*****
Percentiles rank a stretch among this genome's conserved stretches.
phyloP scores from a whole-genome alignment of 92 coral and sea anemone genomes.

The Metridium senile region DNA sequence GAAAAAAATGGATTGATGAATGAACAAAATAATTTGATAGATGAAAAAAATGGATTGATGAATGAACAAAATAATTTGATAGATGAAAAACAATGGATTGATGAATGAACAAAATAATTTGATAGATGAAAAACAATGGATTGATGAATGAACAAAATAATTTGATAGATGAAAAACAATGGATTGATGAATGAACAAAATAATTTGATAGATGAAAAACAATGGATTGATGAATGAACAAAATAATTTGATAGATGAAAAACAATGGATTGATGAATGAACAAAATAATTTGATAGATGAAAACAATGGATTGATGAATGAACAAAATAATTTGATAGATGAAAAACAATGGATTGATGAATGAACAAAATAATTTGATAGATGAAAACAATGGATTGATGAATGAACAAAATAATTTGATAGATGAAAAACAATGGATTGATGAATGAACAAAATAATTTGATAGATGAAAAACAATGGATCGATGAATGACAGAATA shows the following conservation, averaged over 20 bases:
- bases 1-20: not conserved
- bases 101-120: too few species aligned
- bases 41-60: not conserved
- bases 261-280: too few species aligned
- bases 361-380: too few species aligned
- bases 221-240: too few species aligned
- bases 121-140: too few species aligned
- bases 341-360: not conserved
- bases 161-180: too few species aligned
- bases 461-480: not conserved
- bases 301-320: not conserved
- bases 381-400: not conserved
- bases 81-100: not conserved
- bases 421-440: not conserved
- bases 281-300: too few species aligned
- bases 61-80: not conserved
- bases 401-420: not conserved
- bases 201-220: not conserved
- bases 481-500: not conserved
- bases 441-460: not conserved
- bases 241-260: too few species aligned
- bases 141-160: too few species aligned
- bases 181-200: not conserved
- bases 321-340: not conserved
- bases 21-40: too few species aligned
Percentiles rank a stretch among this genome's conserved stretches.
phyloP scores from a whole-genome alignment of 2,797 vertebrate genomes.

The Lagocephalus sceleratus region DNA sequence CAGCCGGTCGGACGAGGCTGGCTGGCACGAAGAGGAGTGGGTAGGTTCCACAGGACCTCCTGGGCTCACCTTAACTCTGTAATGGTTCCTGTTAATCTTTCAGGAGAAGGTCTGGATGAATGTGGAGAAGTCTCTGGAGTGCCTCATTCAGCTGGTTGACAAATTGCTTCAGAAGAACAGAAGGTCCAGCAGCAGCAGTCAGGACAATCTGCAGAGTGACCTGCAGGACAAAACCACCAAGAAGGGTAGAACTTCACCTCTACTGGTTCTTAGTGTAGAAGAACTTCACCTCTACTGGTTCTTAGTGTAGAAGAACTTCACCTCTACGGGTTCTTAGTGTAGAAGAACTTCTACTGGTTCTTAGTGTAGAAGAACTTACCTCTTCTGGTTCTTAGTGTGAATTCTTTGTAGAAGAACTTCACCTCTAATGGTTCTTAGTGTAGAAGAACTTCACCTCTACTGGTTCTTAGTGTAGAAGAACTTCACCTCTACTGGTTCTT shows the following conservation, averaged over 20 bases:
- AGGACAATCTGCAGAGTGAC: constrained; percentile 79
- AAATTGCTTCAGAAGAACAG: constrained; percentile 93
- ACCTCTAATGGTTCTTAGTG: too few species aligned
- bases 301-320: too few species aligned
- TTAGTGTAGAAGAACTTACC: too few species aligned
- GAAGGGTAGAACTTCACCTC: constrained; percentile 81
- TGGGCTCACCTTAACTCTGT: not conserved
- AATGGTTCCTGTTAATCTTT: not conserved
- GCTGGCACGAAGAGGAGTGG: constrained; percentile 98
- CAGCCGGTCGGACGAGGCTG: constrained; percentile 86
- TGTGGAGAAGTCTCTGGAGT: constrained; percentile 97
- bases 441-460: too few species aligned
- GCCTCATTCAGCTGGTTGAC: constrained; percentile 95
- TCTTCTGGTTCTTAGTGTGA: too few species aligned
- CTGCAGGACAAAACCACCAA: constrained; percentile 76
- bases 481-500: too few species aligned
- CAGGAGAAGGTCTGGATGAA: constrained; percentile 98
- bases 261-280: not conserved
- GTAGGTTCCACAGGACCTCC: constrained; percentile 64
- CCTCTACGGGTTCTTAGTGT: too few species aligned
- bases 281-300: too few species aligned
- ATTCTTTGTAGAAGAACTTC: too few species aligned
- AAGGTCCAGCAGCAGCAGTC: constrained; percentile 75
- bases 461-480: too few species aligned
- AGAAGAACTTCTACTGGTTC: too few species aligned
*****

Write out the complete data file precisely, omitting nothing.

Percentiles rank a stretch among this genome's conserved stretches.
phyloP scores from a whole-genome alignment of 92 coral and sea anemone genomes.

The Metridium senile region DNA sequence GAAAAAAATGGATTGATGAATGAACAAAATAATTTGATAGATGAAAAAAATGGATTGATGAATGAACAAAATAATTTGATAGATGAAAAACAATGGATTGATGAATGAACAAAATAATTTGATAGATGAAAAACAATGGATTGATGAATGAACAAAATAATTTGATAGATGAAAAACAATGGATTGATGAATGAACAAAATAATTTGATAGATGAAAAACAATGGATTGATGAATGAACAAAATAATTTGATAGATGAAAAACAATGGATTGATGAATGAACAAAATAATTTGATAGATGAAAACAATGGATTGATGAATGAACAAAATAATTTGATAGATGAAAAACAATGGATTGATGAATGAACAAAATAATTTGATAGATGAAAACAATGGATTGATGAATGAACAAAATAATTTGATAGATGAAAAACAATGGATTGATGAATGAACAAAATAATTTGATAGATGAAAAACAATGGATCGATGAATGACAGAATA shows the following conservation, averaged over 20 bases:
- bases 1-20: not conserved
- bases 101-120: too few species aligned
- bases 41-60: not conserved
- bases 261-280: too few species aligned
- bases 361-380: too few species aligned
- bases 221-240: too few species aligned
- bases 121-140: too few species aligned
- bases 341-360: not conserved
- bases 161-180: too few species aligned
- bases 461-480: not conserved
- bases 301-320: not conserved
- bases 381-400: not conserved
- bases 81-100: not conserved
- bases 421-440: not conserved
- bases 281-300: too few species aligned
- bases 61-80: not conserved
- bases 401-420: not conserved
- bases 201-220: not conserved
- bases 481-500: not conserved
- bases 441-460: not conserved
- bases 241-260: too few species aligned
- bases 141-160: too few species aligned
- bases 181-200: not conserved
- bases 321-340: not conserved
- bases 21-40: too few species aligned
Percentiles rank a stretch among this genome's conserved stretches.
phyloP scores from a whole-genome alignment of 2,797 vertebrate genomes.

The Lagocephalus sceleratus region DNA sequence CAGCCGGTCGGACGAGGCTGGCTGGCACGAAGAGGAGTGGGTAGGTTCCACAGGACCTCCTGGGCTCACCTTAACTCTGTAATGGTTCCTGTTAATCTTTCAGGAGAAGGTCTGGATGAATGTGGAGAAGTCTCTGGAGTGCCTCATTCAGCTGGTTGACAAATTGCTTCAGAAGAACAGAAGGTCCAGCAGCAGCAGTCAGGACAATCTGCAGAGTGACCTGCAGGACAAAACCACCAAGAAGGGTAGAACTTCACCTCTACTGGTTCTTAGTGTAGAAGAACTTCACCTCTACTGGTTCTTAGTGTAGAAGAACTTCACCTCTACGGGTTCTTAGTGTAGAAGAACTTCTACTGGTTCTTAGTGTAGAAGAACTTACCTCTTCTGGTTCTTAGTGTGAATTCTTTGTAGAAGAACTTCACCTCTAATGGTTCTTAGTGTAGAAGAACTTCACCTCTACTGGTTCTTAGTGTAGAAGAACTTCACCTCTACTGGTTCTT shows the following conservation, averaged over 20 bases:
- AGGACAATCTGCAGAGTGAC: constrained; percentile 79
- AAATTGCTTCAGAAGAACAG: constrained; percentile 93
- ACCTCTAATGGTTCTTAGTG: too few species aligned
- bases 301-320: too few species aligned
- TTAGTGTAGAAGAACTTACC: too few species aligned
- GAAGGGTAGAACTTCACCTC: constrained; percentile 81
- TGGGCTCACCTTAACTCTGT: not conserved
- AATGGTTCCTGTTAATCTTT: not conserved
- GCTGGCACGAAGAGGAGTGG: constrained; percentile 98
- CAGCCGGTCGGACGAGGCTG: constrained; percentile 86
- TGTGGAGAAGTCTCTGGAGT: constrained; percentile 97
- bases 441-460: too few species aligned
- GCCTCATTCAGCTGGTTGAC: constrained; percentile 95
- TCTTCTGGTTCTTAGTGTGA: too few species aligned
- CTGCAGGACAAAACCACCAA: constrained; percentile 76
- bases 481-500: too few species aligned
- CAGGAGAAGGTCTGGATGAA: constrained; percentile 98
- bases 261-280: not conserved
- GTAGGTTCCACAGGACCTCC: constrained; percentile 64
- CCTCTACGGGTTCTTAGTGT: too few species aligned
- bases 281-300: too few species aligned
- ATTCTTTGTAGAAGAACTTC: too few species aligned
- AAGGTCCAGCAGCAGCAGTC: constrained; percentile 75
- bases 461-480: too few species aligned
- AGAAGAACTTCTACTGGTTC: too few species aligned